The Rhodesian Ridgeback is not a dog for inexperienced dog owners. He needs a lot of understanding and as a late developer also a lot of patience and a lot of staying power with a consistent and loving upbringing and leadership. The advantage: The Ridge can learn for a very long time. With quiet friendliness and a lot of empathy, he is enthusiastic about it and shines again and again with unusual performances.
Keeping and caring for the Rhodesian Ridgeback
The active and sensitive Rhodesian Ridgeback absolutely needs close contact with his family in order not to wither socially. Thanks to its great sensitivity and composure, the Rhodesian Ridgeback is also an ideal family dog. He always prefers to lie where the family is. Be it in the house or in the garden. He sees locking away or imprisoning as a personal insult. No matter how big a garden, it is of no interest if there is not a “pack member” with it or, even better, playing with it.
However, as a family dog, the Ridge must first learn tolerance when dealing with children – and the children must learn that a dog is not a stuffed animal that you can cuddle with as you please.
Above all, the Rhodesian Ridgeback must have a purpose. Due to its character, the Rhodesian Ridgeback is ideal as a leisure dog and as a reliable partner for sport and family. It doesn’t matter whether he gets his exercise while jogging or cycling, whether he is used for hunting or in agility, mantrailing or tracking. In any case, the Rhodesian Ridgeback is a very versatile dog thanks to its keen sense of smell, its courage, its special cleverness, strength and speed.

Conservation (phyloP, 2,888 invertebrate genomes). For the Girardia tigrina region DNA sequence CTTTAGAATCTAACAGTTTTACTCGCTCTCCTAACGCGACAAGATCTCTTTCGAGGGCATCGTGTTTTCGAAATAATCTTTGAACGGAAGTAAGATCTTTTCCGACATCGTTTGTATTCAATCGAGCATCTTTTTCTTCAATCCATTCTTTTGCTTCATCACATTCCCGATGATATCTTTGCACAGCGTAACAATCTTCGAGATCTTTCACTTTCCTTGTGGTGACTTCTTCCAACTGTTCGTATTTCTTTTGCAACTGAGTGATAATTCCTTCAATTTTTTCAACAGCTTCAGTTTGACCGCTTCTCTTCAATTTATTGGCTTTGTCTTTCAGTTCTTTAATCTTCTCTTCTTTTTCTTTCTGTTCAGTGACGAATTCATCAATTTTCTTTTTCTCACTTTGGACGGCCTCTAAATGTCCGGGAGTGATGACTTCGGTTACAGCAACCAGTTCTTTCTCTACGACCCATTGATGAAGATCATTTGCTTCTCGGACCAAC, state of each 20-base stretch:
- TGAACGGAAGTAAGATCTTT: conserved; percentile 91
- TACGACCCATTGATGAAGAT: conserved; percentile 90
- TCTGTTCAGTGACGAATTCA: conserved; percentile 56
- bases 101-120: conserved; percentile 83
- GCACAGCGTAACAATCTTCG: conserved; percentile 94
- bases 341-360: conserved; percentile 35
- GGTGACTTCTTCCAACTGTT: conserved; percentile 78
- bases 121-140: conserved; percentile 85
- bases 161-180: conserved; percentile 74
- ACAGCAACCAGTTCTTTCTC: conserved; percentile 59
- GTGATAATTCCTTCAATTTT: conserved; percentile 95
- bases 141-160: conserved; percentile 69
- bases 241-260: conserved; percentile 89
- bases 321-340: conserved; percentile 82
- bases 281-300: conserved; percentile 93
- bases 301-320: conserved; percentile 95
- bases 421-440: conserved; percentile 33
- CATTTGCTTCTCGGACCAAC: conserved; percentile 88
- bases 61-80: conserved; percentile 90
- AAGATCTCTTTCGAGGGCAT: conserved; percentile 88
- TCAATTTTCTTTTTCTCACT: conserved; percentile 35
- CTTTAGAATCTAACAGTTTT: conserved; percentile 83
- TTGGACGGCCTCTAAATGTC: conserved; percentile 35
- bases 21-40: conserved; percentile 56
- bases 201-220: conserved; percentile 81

This breed of dog is considered robust overall. Rhodesian Ridgebacks are prone to hip dysplasia and elbow dysplasia. Dogs with “ridge” are prone to the hereditary condition of dermoid cysts or dermoid sinus. This is a cyst that results from the incomplete separation of epidermal and nervous system cells during embryonic development.
Otherwise, no breed-typical hereditary diseases are known. If cared for properly, these dogs can live up to 12 years. So before you make your purchase, think about whether you can and want to take care of a dog for that long.
Ideally, you will find your Rhodesian Ridgeback at the breeder’s. You can tell a reputable breeder by the fact that he is a member of a breed club, only sells his puppies with papers and a certificate of pedigree and subjects the animals to a health check at the vet before selling them. He will also advise you in detail about the Rhodesian Ridgeback dog breed and you can personally get an idea of the parents. You should definitely take note of this! A healthy Rhodesian Ridgeback puppy from a reputable breeder will cost between $1,500 and $2,000.
But the trip to the local animal shelter is always worthwhile: maybe a Rhodesian Ridgeback is waiting there for a new home. In any case, you should avoid cheap offers from the Internet. The puppies that are offered there come from a dog breeder with high risk.
If you have decided on a Rhodesian Ridgeback, you should once again seek comprehensive advice from an expert, ideally from a breeder of the breed.